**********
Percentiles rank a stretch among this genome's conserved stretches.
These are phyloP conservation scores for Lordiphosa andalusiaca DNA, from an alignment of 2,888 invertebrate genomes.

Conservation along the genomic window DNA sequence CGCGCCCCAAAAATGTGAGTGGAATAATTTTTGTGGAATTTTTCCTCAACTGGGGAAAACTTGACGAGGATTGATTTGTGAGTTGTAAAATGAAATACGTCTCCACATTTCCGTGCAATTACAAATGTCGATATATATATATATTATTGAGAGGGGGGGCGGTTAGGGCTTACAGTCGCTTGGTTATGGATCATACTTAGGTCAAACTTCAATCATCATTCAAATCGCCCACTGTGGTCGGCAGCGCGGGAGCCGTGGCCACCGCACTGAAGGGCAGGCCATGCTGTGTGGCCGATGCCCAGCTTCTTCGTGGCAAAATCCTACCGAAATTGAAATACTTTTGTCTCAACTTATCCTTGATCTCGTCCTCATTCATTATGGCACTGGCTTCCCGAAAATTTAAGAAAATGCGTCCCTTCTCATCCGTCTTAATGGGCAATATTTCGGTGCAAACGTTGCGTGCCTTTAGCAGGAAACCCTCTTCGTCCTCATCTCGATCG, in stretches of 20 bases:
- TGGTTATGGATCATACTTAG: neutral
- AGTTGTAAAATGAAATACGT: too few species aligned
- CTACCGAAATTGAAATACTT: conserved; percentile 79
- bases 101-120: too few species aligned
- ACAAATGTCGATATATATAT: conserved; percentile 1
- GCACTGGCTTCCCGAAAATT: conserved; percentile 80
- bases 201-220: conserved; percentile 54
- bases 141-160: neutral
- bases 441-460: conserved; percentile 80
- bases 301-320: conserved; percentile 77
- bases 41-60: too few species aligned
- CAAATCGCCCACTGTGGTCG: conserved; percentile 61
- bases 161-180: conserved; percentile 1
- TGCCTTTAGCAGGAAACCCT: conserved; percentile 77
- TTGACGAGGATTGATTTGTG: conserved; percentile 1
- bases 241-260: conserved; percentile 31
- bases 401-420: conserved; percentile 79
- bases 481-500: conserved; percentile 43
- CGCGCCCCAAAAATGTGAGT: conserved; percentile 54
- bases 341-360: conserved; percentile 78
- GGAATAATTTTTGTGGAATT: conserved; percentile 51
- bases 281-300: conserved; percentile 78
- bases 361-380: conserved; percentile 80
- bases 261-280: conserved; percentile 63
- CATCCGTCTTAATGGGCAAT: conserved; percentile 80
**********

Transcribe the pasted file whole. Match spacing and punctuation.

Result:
Percentiles rank a stretch among this genome's conserved stretches.
These are phyloP conservation scores for Lordiphosa andalusiaca DNA, from an alignment of 2,888 invertebrate genomes.

Conservation along the genomic window DNA sequence CGCGCCCCAAAAATGTGAGTGGAATAATTTTTGTGGAATTTTTCCTCAACTGGGGAAAACTTGACGAGGATTGATTTGTGAGTTGTAAAATGAAATACGTCTCCACATTTCCGTGCAATTACAAATGTCGATATATATATATATTATTGAGAGGGGGGGCGGTTAGGGCTTACAGTCGCTTGGTTATGGATCATACTTAGGTCAAACTTCAATCATCATTCAAATCGCCCACTGTGGTCGGCAGCGCGGGAGCCGTGGCCACCGCACTGAAGGGCAGGCCATGCTGTGTGGCCGATGCCCAGCTTCTTCGTGGCAAAATCCTACCGAAATTGAAATACTTTTGTCTCAACTTATCCTTGATCTCGTCCTCATTCATTATGGCACTGGCTTCCCGAAAATTTAAGAAAATGCGTCCCTTCTCATCCGTCTTAATGGGCAATATTTCGGTGCAAACGTTGCGTGCCTTTAGCAGGAAACCCTCTTCGTCCTCATCTCGATCG, in stretches of 20 bases:
- TGGTTATGGATCATACTTAG: neutral
- AGTTGTAAAATGAAATACGT: too few species aligned
- CTACCGAAATTGAAATACTT: conserved; percentile 79
- bases 101-120: too few species aligned
- ACAAATGTCGATATATATAT: conserved; percentile 1
- GCACTGGCTTCCCGAAAATT: conserved; percentile 80
- bases 201-220: conserved; percentile 54
- bases 141-160: neutral
- bases 441-460: conserved; percentile 80
- bases 301-320: conserved; percentile 77
- bases 41-60: too few species aligned
- CAAATCGCCCACTGTGGTCG: conserved; percentile 61
- bases 161-180: conserved; percentile 1
- TGCCTTTAGCAGGAAACCCT: conserved; percentile 77
- TTGACGAGGATTGATTTGTG: conserved; percentile 1
- bases 241-260: conserved; percentile 31
- bases 401-420: conserved; percentile 79
- bases 481-500: conserved; percentile 43
- CGCGCCCCAAAAATGTGAGT: conserved; percentile 54
- bases 341-360: conserved; percentile 78
- GGAATAATTTTTGTGGAATT: conserved; percentile 51
- bases 281-300: conserved; percentile 78
- bases 361-380: conserved; percentile 80
- bases 261-280: conserved; percentile 63
- CATCCGTCTTAATGGGCAAT: conserved; percentile 80